Patrick Fitzgerald, the impressive federal prosecuter in the Plame case, had some good answers to questions at a press conference after the indictment of Vice President Cheney’s chief of staff Scooter Libby.
One question dealt with Republicans– like Senator Kay Bailey Hutchison of Texas– who claimed indictments for “technicalities” like perjury would be excessive.
I’ll be blunt.
That talking point won’t fly. If you’re doing a national security investigation, if you’re trying to find out who compromised the identity of a CIA officer and you go before a grand jury and if the charges are proven — because remember there’s a presumption of innocence — but if it is proven that the chief of staff to the vice president went before a federal grand jury and lied under oath repeatedly and fabricated a story about how he learned this information, how he passed it on, and we prove obstruction of justice, perjury and false statements to the FBI, that is a very, very serious matter.
And I’d say this: I think people might not understand this. We, as prosecutors and FBI agents, have to deal with false statements, obstruction of justice and perjury all the time. The Department of Justice charges those statutes all the time.
…And if a truck driver pays a bribe or someone else does something where they go into a grand jury afterward and lie about it, they get indicted all the time.
Any notion that anyone might have that there’s a different standard for a high official, that this is somehow singling out obstruction of justice and perjury, is upside down.
If these facts are true, if we were to walk away from this and not charge obstruction of justice and perjury, we might as well just hand in our jobs. Because our jobs, the criminal justice system, is to make sure people tell us the truth. And when it’s a high-level official and a very sensitive investigation, it is a very, very serious matter that no one should take lightly.
I suspect we won’t be hearing any more “technicalities” talk from Republicans.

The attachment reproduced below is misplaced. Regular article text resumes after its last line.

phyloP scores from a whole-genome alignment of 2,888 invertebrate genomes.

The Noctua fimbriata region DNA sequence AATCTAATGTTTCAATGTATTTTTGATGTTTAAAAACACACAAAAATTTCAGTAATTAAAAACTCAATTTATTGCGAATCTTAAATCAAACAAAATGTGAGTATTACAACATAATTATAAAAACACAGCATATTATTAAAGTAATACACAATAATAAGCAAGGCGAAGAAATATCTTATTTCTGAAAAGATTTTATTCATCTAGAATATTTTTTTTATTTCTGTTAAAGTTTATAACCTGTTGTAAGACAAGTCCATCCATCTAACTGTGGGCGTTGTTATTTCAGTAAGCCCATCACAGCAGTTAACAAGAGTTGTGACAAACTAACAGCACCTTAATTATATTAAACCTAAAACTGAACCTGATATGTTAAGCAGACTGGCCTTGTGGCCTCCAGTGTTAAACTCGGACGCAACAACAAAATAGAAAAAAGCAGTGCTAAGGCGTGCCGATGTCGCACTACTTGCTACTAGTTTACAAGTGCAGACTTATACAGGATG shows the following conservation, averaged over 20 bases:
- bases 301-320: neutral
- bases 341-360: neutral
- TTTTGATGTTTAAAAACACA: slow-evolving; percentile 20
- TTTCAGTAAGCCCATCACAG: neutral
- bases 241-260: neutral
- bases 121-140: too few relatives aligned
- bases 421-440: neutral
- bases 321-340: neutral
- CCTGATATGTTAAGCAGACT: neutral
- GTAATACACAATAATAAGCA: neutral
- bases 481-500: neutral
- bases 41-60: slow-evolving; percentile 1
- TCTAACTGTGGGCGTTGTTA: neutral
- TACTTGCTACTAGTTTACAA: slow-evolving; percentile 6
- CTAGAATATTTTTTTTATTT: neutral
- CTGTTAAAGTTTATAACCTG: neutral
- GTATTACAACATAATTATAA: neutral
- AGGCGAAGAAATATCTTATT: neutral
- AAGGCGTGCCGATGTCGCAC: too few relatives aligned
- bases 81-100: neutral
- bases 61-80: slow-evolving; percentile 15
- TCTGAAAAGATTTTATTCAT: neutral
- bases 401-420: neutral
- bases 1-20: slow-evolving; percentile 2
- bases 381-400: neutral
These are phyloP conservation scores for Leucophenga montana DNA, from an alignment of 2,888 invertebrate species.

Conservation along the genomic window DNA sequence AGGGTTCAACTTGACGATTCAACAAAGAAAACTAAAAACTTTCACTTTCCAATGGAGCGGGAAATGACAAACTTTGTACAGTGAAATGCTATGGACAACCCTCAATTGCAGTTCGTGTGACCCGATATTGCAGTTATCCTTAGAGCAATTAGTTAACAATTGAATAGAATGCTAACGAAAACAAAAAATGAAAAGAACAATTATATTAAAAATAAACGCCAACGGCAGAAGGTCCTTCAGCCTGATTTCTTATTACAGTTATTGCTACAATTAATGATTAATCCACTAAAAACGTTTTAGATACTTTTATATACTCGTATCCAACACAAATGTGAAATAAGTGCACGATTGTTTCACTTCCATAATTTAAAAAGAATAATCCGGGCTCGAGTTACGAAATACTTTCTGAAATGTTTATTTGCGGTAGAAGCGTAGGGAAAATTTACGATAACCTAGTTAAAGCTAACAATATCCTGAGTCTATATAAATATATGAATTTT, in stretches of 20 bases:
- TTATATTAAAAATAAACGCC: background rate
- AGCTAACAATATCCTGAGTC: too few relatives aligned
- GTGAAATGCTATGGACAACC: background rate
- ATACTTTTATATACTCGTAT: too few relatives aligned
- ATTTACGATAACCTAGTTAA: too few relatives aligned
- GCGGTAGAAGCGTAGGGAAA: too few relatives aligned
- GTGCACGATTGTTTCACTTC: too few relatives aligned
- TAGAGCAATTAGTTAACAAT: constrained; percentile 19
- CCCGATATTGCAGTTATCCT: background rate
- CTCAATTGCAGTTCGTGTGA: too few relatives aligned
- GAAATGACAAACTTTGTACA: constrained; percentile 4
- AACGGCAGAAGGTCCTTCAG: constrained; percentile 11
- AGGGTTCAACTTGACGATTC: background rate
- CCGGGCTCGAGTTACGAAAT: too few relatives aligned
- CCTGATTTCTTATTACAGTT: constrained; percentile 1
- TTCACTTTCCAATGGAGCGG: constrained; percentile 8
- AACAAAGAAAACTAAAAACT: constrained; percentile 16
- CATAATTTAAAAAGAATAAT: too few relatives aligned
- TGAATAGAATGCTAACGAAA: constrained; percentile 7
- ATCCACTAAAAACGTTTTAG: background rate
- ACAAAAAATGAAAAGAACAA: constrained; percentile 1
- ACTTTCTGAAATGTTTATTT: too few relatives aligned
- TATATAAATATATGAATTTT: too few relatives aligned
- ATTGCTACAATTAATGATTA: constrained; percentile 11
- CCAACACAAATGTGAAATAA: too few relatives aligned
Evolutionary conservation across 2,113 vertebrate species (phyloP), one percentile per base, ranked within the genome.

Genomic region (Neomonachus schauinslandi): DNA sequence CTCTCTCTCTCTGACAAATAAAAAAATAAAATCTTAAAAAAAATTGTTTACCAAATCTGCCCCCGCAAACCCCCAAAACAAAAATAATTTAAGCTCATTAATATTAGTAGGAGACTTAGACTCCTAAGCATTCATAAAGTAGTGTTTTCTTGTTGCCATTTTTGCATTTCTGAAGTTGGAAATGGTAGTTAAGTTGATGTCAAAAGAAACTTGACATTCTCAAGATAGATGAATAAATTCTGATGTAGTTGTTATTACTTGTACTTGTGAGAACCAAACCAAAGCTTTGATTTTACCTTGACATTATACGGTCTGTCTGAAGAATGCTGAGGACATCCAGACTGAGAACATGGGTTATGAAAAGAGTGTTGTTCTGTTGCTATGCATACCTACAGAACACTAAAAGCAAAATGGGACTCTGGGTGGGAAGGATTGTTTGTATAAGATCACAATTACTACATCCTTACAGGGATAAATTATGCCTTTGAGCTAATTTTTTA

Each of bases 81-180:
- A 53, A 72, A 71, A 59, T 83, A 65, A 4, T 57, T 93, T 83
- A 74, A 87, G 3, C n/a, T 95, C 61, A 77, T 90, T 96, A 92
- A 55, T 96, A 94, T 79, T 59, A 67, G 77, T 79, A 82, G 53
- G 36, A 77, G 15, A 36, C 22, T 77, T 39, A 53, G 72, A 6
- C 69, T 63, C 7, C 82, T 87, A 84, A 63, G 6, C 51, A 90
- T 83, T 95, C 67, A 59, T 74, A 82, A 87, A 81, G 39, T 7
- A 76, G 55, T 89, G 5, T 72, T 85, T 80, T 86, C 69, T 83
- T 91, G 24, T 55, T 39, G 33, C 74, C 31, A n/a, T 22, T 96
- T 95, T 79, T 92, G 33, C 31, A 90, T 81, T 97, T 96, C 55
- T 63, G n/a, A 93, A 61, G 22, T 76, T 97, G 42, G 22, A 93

Fitzgerald also dealt with a question about opponents of the Iraq war who “might see this indictment as a vindication of their argument that the administration took the country to war on false premises.”
This indictment is not about the war. This indictment’s not about the propriety of the war. And people who believe fervently in the war effort, people who oppose it, people who have mixed feelings about it should not look to this indictment for any resolution of how they feel or any vindication of how they feel.
This is simply an indictment that says, in a national security investigation about the compromise of a CIA officer’s identity that may have taken place in the context of a very heated debate over the war, whether some person — a person, Mr. Libby — lied or not.
The indictment will not seek to prove that the war was justified or unjustified. This is stripped of that debate, and this is focused on a narrow transaction.
And I think anyone’s who’s concerned about the war and has feelings for or against shouldn’t look to this criminal process for any answers or resolution of that.
Unfortunately that is unlikely to stop at least some war opponents from turning Libby’s indictment into a general indictment of President Bush’s Iraq policy.
There is room for criticism of the Bush administration’s use of flimsy evidence of WMDs to justify the Iraq invasion. I’ve made my share of that criticism. But as Fitzgerald said, no one should look to the Plame case for vindication of whatever they believe about the war.